Selon cette estimation, qui ne constitue pas un sondage mais un calcul statistique de report des votes, 62 % des électeurs de gauche auraient préféré s'abstenir ou voter blanc, 15 % auraient voté FN et 23 % pour le candidat de l'UMP Jean-Louis Costes, élu député à la place de Jérôme Cahuzac, démissionnaire.There is a little in here for everybody's theory. To be sure, left-wing voters did not react en masse as they did in 2002 to ensure the election of Jacques Chirac against Jean-Marie Le Pen. Some interpret this as the collapse of le front républicain. This strikes me as excessive. The same left voters showed no enthusiasm at all for the candidates of the Right. The vast majority simply stayed home, no doubt surmising, correctly, that the Republic would stand even if a 23-yr-old Frontiste were elected to the Assembly to replace a corrupt Socialist minister. Of those who did vote, 60% voted for the "republican" candidate. So there was hardly a massive defection to the FN. The IFOP analysis also shows that there was a "substitution effect" in the second round: many voters who had not voted in the first round voted in the second, and a slight majority of these voted for the FN candidate. This may have been a sign of latent support for the FN, or, just as likely, a "pox on both your houses" message to the "republican" parties that la France profonde hasn't much use for either of them.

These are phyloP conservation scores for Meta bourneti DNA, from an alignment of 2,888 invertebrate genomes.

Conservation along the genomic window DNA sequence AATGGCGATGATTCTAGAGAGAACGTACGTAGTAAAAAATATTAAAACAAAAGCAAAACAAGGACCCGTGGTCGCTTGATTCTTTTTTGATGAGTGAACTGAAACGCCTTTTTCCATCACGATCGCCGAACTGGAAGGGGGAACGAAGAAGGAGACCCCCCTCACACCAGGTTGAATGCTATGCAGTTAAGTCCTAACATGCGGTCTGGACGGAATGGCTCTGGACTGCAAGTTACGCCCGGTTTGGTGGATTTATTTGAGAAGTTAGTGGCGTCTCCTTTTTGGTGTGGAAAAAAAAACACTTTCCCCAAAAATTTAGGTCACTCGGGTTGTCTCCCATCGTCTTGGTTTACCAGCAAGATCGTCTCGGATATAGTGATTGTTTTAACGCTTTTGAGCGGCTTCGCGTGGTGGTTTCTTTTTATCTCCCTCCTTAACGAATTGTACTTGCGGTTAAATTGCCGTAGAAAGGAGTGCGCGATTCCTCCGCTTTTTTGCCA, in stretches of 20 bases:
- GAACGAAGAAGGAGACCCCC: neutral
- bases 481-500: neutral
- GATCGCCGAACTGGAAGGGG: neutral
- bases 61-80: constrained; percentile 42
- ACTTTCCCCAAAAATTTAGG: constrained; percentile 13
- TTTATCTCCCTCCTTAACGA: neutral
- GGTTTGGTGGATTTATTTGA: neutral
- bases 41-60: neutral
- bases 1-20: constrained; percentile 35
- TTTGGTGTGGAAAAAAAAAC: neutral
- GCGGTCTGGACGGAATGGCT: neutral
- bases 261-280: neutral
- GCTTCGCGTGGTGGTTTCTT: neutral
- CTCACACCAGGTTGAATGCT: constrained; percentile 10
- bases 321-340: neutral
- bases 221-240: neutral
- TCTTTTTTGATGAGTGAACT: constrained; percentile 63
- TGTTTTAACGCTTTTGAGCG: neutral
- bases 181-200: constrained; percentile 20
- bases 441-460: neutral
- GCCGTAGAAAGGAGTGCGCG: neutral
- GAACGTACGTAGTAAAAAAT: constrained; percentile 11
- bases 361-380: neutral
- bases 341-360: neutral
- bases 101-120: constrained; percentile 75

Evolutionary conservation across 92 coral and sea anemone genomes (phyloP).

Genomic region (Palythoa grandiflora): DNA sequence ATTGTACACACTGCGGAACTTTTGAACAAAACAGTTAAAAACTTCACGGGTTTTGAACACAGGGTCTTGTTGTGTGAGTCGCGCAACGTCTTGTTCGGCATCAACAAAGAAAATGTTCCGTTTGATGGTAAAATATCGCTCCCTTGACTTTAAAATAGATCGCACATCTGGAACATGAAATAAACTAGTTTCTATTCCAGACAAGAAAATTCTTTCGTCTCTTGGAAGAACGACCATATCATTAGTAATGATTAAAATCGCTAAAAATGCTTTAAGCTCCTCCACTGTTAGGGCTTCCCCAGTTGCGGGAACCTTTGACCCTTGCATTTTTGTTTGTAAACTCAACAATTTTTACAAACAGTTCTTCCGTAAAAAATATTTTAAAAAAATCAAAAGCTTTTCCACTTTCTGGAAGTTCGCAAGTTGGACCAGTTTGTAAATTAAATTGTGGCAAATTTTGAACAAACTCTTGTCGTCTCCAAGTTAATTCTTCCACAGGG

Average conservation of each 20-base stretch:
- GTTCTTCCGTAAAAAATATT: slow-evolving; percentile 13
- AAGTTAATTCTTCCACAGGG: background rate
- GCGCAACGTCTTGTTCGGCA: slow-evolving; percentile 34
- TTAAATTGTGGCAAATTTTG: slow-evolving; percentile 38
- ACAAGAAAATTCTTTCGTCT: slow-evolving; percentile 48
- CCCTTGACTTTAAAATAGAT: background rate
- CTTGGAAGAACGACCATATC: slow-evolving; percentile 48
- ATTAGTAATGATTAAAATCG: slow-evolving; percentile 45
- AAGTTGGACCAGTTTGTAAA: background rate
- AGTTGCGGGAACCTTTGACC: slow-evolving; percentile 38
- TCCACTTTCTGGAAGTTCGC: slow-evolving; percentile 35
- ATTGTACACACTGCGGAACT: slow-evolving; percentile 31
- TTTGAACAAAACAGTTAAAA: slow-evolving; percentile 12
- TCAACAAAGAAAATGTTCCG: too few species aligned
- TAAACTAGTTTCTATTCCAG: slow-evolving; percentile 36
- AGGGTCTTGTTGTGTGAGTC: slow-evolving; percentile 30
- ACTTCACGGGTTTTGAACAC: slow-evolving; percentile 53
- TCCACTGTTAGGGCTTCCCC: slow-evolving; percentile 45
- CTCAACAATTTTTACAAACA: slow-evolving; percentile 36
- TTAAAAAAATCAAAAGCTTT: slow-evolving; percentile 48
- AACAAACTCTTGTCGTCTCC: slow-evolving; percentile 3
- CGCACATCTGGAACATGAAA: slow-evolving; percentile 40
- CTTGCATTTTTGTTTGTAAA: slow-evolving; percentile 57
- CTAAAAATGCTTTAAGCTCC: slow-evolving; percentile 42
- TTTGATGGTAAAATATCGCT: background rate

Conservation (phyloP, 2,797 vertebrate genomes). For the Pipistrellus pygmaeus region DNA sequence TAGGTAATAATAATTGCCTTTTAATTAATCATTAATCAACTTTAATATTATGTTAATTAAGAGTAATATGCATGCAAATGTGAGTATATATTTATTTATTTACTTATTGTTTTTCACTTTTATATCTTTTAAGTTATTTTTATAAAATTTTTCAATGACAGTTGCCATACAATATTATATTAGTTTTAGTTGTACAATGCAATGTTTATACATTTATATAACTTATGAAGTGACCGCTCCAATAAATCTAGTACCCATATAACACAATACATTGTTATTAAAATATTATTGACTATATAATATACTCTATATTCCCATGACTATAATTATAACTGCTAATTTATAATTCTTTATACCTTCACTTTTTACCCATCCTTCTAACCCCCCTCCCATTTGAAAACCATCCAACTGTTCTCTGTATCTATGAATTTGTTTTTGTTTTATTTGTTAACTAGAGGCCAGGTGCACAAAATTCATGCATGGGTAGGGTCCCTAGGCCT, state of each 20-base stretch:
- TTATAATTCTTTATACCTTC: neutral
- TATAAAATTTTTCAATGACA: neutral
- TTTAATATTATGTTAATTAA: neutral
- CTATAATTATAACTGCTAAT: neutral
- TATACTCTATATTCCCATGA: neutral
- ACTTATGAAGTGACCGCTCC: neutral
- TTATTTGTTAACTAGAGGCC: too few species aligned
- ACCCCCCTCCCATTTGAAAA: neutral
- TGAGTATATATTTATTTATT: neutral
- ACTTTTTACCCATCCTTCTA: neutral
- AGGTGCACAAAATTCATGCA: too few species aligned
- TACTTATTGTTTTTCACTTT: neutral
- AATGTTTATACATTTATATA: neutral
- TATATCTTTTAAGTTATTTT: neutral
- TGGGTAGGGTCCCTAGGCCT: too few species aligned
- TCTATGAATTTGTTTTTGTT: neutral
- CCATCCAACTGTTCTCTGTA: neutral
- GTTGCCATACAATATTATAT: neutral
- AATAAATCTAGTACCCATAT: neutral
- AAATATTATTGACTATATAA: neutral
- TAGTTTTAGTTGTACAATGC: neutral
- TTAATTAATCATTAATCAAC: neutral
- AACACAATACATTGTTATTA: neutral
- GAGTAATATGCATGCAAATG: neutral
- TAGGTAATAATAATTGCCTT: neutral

Once again, attempting to read the mood of the nation from the results of a by-election in a rural district are not likely to yield much of value.